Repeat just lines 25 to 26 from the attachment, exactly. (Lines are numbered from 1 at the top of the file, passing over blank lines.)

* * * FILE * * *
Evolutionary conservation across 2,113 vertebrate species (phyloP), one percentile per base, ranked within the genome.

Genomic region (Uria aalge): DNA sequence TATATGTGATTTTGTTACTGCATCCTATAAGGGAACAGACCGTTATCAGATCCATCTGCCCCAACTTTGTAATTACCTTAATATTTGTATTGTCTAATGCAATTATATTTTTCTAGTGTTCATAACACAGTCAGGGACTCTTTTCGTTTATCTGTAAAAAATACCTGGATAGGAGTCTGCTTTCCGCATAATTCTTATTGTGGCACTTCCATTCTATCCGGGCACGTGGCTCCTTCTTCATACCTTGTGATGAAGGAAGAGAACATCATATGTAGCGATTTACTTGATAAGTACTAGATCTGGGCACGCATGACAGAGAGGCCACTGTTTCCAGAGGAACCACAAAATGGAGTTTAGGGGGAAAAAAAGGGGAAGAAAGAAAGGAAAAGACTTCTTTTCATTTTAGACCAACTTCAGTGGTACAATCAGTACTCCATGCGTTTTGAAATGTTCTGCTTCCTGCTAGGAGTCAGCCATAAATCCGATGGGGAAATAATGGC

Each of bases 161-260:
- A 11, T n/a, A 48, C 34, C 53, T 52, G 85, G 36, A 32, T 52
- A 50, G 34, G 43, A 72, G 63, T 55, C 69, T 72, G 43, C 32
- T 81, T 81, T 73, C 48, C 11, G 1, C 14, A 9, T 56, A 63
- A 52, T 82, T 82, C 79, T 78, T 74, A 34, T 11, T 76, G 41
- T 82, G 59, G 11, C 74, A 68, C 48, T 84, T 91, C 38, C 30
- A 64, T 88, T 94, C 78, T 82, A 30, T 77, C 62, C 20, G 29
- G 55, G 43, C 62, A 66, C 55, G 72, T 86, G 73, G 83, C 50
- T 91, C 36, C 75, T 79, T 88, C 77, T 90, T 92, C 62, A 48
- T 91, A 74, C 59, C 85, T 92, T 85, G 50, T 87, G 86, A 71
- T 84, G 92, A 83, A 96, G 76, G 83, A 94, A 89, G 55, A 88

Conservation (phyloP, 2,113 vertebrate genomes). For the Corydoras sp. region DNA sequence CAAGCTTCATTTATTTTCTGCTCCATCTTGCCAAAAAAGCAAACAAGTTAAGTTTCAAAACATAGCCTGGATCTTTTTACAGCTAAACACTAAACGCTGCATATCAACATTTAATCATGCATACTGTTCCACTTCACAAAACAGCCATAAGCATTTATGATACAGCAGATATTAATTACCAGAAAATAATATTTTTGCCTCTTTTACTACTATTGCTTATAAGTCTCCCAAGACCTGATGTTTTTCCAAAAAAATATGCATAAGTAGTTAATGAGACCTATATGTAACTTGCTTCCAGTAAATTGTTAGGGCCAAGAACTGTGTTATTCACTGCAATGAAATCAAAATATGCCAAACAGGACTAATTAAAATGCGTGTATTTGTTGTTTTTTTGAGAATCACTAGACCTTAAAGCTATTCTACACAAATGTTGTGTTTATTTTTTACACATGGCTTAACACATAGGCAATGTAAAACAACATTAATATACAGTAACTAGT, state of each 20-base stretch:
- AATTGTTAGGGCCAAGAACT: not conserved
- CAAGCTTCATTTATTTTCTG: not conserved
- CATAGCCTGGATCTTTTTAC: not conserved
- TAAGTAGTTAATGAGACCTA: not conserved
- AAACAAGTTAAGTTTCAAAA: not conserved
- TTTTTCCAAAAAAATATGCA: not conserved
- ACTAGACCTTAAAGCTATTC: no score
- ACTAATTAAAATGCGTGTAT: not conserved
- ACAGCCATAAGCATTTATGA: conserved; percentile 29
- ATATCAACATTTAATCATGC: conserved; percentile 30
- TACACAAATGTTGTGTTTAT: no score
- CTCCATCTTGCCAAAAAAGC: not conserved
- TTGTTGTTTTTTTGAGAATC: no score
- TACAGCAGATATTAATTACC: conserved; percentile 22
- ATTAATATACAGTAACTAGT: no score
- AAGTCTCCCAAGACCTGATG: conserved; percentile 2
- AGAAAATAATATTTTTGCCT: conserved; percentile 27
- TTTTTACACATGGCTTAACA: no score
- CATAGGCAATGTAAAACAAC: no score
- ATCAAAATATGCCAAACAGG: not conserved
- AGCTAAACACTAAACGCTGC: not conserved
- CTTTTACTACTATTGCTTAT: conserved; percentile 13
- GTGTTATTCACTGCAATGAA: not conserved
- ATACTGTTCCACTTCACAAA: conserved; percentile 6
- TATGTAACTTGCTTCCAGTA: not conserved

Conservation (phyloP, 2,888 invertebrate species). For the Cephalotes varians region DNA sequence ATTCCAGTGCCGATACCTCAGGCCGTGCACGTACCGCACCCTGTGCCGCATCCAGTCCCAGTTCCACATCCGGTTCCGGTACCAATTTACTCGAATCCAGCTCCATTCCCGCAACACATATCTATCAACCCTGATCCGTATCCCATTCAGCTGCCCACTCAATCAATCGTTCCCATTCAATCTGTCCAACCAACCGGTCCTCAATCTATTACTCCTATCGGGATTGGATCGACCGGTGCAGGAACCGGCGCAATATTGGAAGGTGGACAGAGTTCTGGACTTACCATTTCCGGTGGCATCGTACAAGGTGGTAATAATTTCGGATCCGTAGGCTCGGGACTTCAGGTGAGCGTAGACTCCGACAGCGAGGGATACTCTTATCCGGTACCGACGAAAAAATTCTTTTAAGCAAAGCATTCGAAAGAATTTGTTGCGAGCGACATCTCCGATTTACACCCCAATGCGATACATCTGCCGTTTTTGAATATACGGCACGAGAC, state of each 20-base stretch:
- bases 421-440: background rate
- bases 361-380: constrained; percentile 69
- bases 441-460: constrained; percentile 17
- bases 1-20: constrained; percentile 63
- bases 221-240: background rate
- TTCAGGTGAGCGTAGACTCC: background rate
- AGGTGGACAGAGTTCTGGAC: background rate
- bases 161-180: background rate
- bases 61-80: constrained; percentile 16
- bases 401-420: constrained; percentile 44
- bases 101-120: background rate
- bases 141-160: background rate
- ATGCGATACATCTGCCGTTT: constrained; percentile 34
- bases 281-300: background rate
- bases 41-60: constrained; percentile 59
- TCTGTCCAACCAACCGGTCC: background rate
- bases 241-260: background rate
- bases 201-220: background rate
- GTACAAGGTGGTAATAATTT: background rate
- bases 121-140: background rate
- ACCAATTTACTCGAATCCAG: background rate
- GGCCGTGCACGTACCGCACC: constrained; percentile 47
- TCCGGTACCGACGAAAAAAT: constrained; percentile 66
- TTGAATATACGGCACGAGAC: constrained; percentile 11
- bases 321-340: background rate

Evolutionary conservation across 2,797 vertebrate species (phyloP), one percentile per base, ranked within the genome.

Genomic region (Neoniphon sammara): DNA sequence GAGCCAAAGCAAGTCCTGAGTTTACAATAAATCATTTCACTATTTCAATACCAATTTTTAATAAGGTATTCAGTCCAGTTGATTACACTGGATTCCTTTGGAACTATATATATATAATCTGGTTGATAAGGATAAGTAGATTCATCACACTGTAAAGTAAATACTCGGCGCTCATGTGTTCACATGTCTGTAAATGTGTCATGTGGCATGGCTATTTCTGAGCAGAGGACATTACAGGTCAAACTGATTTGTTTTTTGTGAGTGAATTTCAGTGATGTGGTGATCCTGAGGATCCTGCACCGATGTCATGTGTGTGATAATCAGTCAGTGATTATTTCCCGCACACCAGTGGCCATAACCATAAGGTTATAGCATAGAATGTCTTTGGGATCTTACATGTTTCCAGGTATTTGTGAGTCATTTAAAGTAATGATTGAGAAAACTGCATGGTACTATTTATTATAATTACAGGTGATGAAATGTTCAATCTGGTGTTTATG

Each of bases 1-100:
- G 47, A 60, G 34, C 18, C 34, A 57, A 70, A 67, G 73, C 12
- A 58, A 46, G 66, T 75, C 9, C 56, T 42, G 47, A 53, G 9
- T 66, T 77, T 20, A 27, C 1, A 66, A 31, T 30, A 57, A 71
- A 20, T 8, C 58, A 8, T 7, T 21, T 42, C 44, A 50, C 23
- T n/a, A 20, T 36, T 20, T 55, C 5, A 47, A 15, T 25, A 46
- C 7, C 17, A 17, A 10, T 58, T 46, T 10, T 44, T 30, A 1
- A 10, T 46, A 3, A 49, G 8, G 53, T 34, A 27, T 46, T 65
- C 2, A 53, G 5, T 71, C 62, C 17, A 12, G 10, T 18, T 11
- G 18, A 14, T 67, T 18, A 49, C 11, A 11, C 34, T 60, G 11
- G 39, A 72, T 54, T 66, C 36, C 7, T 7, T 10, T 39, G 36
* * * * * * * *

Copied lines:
- TACACAAATGTTGTGTTTAT: no score
- CTCCATCTTGCCAAAAAAGC: not conserved